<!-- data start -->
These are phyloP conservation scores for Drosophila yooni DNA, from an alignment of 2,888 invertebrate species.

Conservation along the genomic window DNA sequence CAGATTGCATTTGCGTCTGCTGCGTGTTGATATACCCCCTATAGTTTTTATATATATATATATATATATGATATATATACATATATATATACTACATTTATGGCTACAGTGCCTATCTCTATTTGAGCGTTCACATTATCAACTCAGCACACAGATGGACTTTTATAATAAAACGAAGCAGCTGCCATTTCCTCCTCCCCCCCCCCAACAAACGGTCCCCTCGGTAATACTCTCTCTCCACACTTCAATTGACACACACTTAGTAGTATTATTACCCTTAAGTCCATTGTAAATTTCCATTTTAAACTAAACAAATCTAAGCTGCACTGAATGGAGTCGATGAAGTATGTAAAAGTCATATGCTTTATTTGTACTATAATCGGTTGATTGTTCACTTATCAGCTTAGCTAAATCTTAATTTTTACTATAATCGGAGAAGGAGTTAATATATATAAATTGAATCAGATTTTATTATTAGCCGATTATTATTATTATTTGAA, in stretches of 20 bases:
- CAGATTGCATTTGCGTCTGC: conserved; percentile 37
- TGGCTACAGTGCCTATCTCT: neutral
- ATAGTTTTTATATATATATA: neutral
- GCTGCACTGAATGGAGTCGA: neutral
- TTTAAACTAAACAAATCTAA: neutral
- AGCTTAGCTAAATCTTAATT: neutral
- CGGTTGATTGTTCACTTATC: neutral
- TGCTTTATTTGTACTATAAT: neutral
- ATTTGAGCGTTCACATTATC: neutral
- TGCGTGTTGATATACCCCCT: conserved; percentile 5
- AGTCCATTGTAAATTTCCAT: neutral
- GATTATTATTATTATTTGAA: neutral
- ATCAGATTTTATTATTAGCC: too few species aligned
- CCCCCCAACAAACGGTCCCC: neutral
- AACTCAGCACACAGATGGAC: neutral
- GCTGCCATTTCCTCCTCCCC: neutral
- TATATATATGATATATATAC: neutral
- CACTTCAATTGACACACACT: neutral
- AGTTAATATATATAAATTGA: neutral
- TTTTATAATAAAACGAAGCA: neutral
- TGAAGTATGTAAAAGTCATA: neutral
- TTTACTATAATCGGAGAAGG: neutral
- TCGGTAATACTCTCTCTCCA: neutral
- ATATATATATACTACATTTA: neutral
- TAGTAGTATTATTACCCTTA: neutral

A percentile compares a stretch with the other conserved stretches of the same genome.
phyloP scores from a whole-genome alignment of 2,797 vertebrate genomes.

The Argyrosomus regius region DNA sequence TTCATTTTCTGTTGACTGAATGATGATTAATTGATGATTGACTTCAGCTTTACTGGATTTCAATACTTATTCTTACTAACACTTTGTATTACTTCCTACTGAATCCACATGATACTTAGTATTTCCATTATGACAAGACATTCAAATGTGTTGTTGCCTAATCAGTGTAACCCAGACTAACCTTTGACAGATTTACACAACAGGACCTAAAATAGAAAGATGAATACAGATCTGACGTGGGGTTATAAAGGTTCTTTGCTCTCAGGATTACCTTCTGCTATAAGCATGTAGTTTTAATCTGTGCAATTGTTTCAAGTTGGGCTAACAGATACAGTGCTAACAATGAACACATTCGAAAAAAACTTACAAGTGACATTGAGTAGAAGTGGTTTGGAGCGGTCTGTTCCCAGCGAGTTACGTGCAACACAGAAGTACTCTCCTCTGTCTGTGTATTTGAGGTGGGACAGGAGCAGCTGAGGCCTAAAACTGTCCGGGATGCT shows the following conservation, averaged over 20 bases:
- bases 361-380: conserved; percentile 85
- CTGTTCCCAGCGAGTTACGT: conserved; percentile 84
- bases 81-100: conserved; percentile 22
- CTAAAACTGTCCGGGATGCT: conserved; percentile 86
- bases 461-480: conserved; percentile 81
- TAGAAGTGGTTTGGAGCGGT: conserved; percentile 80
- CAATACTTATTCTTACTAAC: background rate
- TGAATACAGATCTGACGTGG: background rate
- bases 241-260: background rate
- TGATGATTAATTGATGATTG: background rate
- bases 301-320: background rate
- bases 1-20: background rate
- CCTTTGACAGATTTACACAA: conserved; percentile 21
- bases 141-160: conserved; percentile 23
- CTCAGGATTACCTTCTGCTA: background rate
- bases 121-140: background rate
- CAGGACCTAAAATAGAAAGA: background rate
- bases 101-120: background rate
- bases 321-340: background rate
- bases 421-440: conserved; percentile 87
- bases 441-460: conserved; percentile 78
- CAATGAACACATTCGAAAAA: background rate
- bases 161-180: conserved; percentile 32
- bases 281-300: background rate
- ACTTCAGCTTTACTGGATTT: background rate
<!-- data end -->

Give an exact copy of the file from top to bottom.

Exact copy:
These are phyloP conservation scores for Drosophila yooni DNA, from an alignment of 2,888 invertebrate species.

Conservation along the genomic window DNA sequence CAGATTGCATTTGCGTCTGCTGCGTGTTGATATACCCCCTATAGTTTTTATATATATATATATATATATGATATATATACATATATATATACTACATTTATGGCTACAGTGCCTATCTCTATTTGAGCGTTCACATTATCAACTCAGCACACAGATGGACTTTTATAATAAAACGAAGCAGCTGCCATTTCCTCCTCCCCCCCCCCAACAAACGGTCCCCTCGGTAATACTCTCTCTCCACACTTCAATTGACACACACTTAGTAGTATTATTACCCTTAAGTCCATTGTAAATTTCCATTTTAAACTAAACAAATCTAAGCTGCACTGAATGGAGTCGATGAAGTATGTAAAAGTCATATGCTTTATTTGTACTATAATCGGTTGATTGTTCACTTATCAGCTTAGCTAAATCTTAATTTTTACTATAATCGGAGAAGGAGTTAATATATATAAATTGAATCAGATTTTATTATTAGCCGATTATTATTATTATTTGAA, in stretches of 20 bases:
- CAGATTGCATTTGCGTCTGC: conserved; percentile 37
- TGGCTACAGTGCCTATCTCT: neutral
- ATAGTTTTTATATATATATA: neutral
- GCTGCACTGAATGGAGTCGA: neutral
- TTTAAACTAAACAAATCTAA: neutral
- AGCTTAGCTAAATCTTAATT: neutral
- CGGTTGATTGTTCACTTATC: neutral
- TGCTTTATTTGTACTATAAT: neutral
- ATTTGAGCGTTCACATTATC: neutral
- TGCGTGTTGATATACCCCCT: conserved; percentile 5
- AGTCCATTGTAAATTTCCAT: neutral
- GATTATTATTATTATTTGAA: neutral
- ATCAGATTTTATTATTAGCC: too few species aligned
- CCCCCCAACAAACGGTCCCC: neutral
- AACTCAGCACACAGATGGAC: neutral
- GCTGCCATTTCCTCCTCCCC: neutral
- TATATATATGATATATATAC: neutral
- CACTTCAATTGACACACACT: neutral
- AGTTAATATATATAAATTGA: neutral
- TTTTATAATAAAACGAAGCA: neutral
- TGAAGTATGTAAAAGTCATA: neutral
- TTTACTATAATCGGAGAAGG: neutral
- TCGGTAATACTCTCTCTCCA: neutral
- ATATATATATACTACATTTA: neutral
- TAGTAGTATTATTACCCTTA: neutral

A percentile compares a stretch with the other conserved stretches of the same genome.
phyloP scores from a whole-genome alignment of 2,797 vertebrate genomes.

The Argyrosomus regius region DNA sequence TTCATTTTCTGTTGACTGAATGATGATTAATTGATGATTGACTTCAGCTTTACTGGATTTCAATACTTATTCTTACTAACACTTTGTATTACTTCCTACTGAATCCACATGATACTTAGTATTTCCATTATGACAAGACATTCAAATGTGTTGTTGCCTAATCAGTGTAACCCAGACTAACCTTTGACAGATTTACACAACAGGACCTAAAATAGAAAGATGAATACAGATCTGACGTGGGGTTATAAAGGTTCTTTGCTCTCAGGATTACCTTCTGCTATAAGCATGTAGTTTTAATCTGTGCAATTGTTTCAAGTTGGGCTAACAGATACAGTGCTAACAATGAACACATTCGAAAAAAACTTACAAGTGACATTGAGTAGAAGTGGTTTGGAGCGGTCTGTTCCCAGCGAGTTACGTGCAACACAGAAGTACTCTCCTCTGTCTGTGTATTTGAGGTGGGACAGGAGCAGCTGAGGCCTAAAACTGTCCGGGATGCT shows the following conservation, averaged over 20 bases:
- bases 361-380: conserved; percentile 85
- CTGTTCCCAGCGAGTTACGT: conserved; percentile 84
- bases 81-100: conserved; percentile 22
- CTAAAACTGTCCGGGATGCT: conserved; percentile 86
- bases 461-480: conserved; percentile 81
- TAGAAGTGGTTTGGAGCGGT: conserved; percentile 80
- CAATACTTATTCTTACTAAC: background rate
- TGAATACAGATCTGACGTGG: background rate
- bases 241-260: background rate
- TGATGATTAATTGATGATTG: background rate
- bases 301-320: background rate
- bases 1-20: background rate
- CCTTTGACAGATTTACACAA: conserved; percentile 21
- bases 141-160: conserved; percentile 23
- CTCAGGATTACCTTCTGCTA: background rate
- bases 121-140: background rate
- CAGGACCTAAAATAGAAAGA: background rate
- bases 101-120: background rate
- bases 321-340: background rate
- bases 421-440: conserved; percentile 87
- bases 441-460: conserved; percentile 78
- CAATGAACACATTCGAAAAA: background rate
- bases 161-180: conserved; percentile 32
- bases 281-300: background rate
- ACTTCAGCTTTACTGGATTT: background rate